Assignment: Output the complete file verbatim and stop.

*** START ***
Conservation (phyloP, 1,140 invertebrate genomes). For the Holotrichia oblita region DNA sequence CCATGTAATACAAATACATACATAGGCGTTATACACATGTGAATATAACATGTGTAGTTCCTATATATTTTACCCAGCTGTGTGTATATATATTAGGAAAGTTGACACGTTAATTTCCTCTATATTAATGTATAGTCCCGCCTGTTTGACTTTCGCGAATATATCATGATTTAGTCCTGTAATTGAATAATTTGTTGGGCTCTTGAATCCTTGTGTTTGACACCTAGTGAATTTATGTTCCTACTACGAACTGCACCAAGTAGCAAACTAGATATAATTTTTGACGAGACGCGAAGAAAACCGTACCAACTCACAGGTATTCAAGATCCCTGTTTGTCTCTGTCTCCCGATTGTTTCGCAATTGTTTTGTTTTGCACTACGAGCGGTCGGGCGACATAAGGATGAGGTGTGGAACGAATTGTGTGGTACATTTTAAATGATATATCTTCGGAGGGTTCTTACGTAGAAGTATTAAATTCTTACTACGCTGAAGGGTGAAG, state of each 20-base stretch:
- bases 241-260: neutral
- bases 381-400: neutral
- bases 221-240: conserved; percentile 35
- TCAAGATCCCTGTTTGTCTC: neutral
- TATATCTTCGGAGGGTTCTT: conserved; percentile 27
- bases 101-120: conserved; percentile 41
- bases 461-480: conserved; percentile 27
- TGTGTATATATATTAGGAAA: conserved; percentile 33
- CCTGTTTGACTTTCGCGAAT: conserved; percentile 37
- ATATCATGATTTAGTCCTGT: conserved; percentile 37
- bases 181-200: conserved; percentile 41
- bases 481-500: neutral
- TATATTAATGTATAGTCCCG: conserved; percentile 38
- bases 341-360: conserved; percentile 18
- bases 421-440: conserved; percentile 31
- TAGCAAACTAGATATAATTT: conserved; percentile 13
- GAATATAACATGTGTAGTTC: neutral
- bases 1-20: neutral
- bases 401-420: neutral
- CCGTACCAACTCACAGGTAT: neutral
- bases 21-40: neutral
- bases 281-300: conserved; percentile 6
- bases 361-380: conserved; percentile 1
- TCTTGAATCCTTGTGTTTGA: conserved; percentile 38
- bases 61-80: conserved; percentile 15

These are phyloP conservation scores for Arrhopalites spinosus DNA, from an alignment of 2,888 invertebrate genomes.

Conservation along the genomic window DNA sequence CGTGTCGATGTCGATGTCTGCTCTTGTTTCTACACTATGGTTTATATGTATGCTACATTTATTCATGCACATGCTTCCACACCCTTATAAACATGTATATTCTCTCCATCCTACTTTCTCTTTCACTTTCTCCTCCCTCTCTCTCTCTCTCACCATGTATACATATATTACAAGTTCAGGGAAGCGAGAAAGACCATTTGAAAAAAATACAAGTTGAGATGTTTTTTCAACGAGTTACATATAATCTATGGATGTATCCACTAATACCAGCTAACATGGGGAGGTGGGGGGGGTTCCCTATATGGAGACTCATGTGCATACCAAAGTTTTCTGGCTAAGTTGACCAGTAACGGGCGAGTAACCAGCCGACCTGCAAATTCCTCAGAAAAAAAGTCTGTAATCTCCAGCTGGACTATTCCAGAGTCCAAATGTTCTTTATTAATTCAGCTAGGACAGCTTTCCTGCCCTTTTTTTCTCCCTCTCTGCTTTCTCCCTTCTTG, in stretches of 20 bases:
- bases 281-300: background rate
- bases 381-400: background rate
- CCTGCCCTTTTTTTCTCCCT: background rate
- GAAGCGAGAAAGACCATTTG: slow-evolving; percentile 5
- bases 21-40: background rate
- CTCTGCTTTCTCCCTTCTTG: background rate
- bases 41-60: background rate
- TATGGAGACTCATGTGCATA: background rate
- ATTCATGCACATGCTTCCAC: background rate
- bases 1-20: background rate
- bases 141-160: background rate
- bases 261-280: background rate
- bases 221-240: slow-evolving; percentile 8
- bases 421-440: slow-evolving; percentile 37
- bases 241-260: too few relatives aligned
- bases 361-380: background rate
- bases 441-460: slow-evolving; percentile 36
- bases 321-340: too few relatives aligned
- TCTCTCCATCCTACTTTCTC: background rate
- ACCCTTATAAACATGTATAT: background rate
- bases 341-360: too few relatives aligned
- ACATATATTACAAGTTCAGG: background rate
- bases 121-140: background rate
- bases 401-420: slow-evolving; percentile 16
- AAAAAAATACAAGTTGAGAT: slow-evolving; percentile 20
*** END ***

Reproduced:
Conservation (phyloP, 1,140 invertebrate genomes). For the Holotrichia oblita region DNA sequence CCATGTAATACAAATACATACATAGGCGTTATACACATGTGAATATAACATGTGTAGTTCCTATATATTTTACCCAGCTGTGTGTATATATATTAGGAAAGTTGACACGTTAATTTCCTCTATATTAATGTATAGTCCCGCCTGTTTGACTTTCGCGAATATATCATGATTTAGTCCTGTAATTGAATAATTTGTTGGGCTCTTGAATCCTTGTGTTTGACACCTAGTGAATTTATGTTCCTACTACGAACTGCACCAAGTAGCAAACTAGATATAATTTTTGACGAGACGCGAAGAAAACCGTACCAACTCACAGGTATTCAAGATCCCTGTTTGTCTCTGTCTCCCGATTGTTTCGCAATTGTTTTGTTTTGCACTACGAGCGGTCGGGCGACATAAGGATGAGGTGTGGAACGAATTGTGTGGTACATTTTAAATGATATATCTTCGGAGGGTTCTTACGTAGAAGTATTAAATTCTTACTACGCTGAAGGGTGAAG, state of each 20-base stretch:
- bases 241-260: neutral
- bases 381-400: neutral
- bases 221-240: conserved; percentile 35
- TCAAGATCCCTGTTTGTCTC: neutral
- TATATCTTCGGAGGGTTCTT: conserved; percentile 27
- bases 101-120: conserved; percentile 41
- bases 461-480: conserved; percentile 27
- TGTGTATATATATTAGGAAA: conserved; percentile 33
- CCTGTTTGACTTTCGCGAAT: conserved; percentile 37
- ATATCATGATTTAGTCCTGT: conserved; percentile 37
- bases 181-200: conserved; percentile 41
- bases 481-500: neutral
- TATATTAATGTATAGTCCCG: conserved; percentile 38
- bases 341-360: conserved; percentile 18
- bases 421-440: conserved; percentile 31
- TAGCAAACTAGATATAATTT: conserved; percentile 13
- GAATATAACATGTGTAGTTC: neutral
- bases 1-20: neutral
- bases 401-420: neutral
- CCGTACCAACTCACAGGTAT: neutral
- bases 21-40: neutral
- bases 281-300: conserved; percentile 6
- bases 361-380: conserved; percentile 1
- TCTTGAATCCTTGTGTTTGA: conserved; percentile 38
- bases 61-80: conserved; percentile 15

These are phyloP conservation scores for Arrhopalites spinosus DNA, from an alignment of 2,888 invertebrate genomes.

Conservation along the genomic window DNA sequence CGTGTCGATGTCGATGTCTGCTCTTGTTTCTACACTATGGTTTATATGTATGCTACATTTATTCATGCACATGCTTCCACACCCTTATAAACATGTATATTCTCTCCATCCTACTTTCTCTTTCACTTTCTCCTCCCTCTCTCTCTCTCTCACCATGTATACATATATTACAAGTTCAGGGAAGCGAGAAAGACCATTTGAAAAAAATACAAGTTGAGATGTTTTTTCAACGAGTTACATATAATCTATGGATGTATCCACTAATACCAGCTAACATGGGGAGGTGGGGGGGGTTCCCTATATGGAGACTCATGTGCATACCAAAGTTTTCTGGCTAAGTTGACCAGTAACGGGCGAGTAACCAGCCGACCTGCAAATTCCTCAGAAAAAAAGTCTGTAATCTCCAGCTGGACTATTCCAGAGTCCAAATGTTCTTTATTAATTCAGCTAGGACAGCTTTCCTGCCCTTTTTTTCTCCCTCTCTGCTTTCTCCCTTCTTG, in stretches of 20 bases:
- bases 281-300: background rate
- bases 381-400: background rate
- CCTGCCCTTTTTTTCTCCCT: background rate
- GAAGCGAGAAAGACCATTTG: slow-evolving; percentile 5
- bases 21-40: background rate
- CTCTGCTTTCTCCCTTCTTG: background rate
- bases 41-60: background rate
- TATGGAGACTCATGTGCATA: background rate
- ATTCATGCACATGCTTCCAC: background rate
- bases 1-20: background rate
- bases 141-160: background rate
- bases 261-280: background rate
- bases 221-240: slow-evolving; percentile 8
- bases 421-440: slow-evolving; percentile 37
- bases 241-260: too few relatives aligned
- bases 361-380: background rate
- bases 441-460: slow-evolving; percentile 36
- bases 321-340: too few relatives aligned
- TCTCTCCATCCTACTTTCTC: background rate
- ACCCTTATAAACATGTATAT: background rate
- bases 341-360: too few relatives aligned
- ACATATATTACAAGTTCAGG: background rate
- bases 121-140: background rate
- bases 401-420: slow-evolving; percentile 16
- AAAAAAATACAAGTTGAGAT: slow-evolving; percentile 20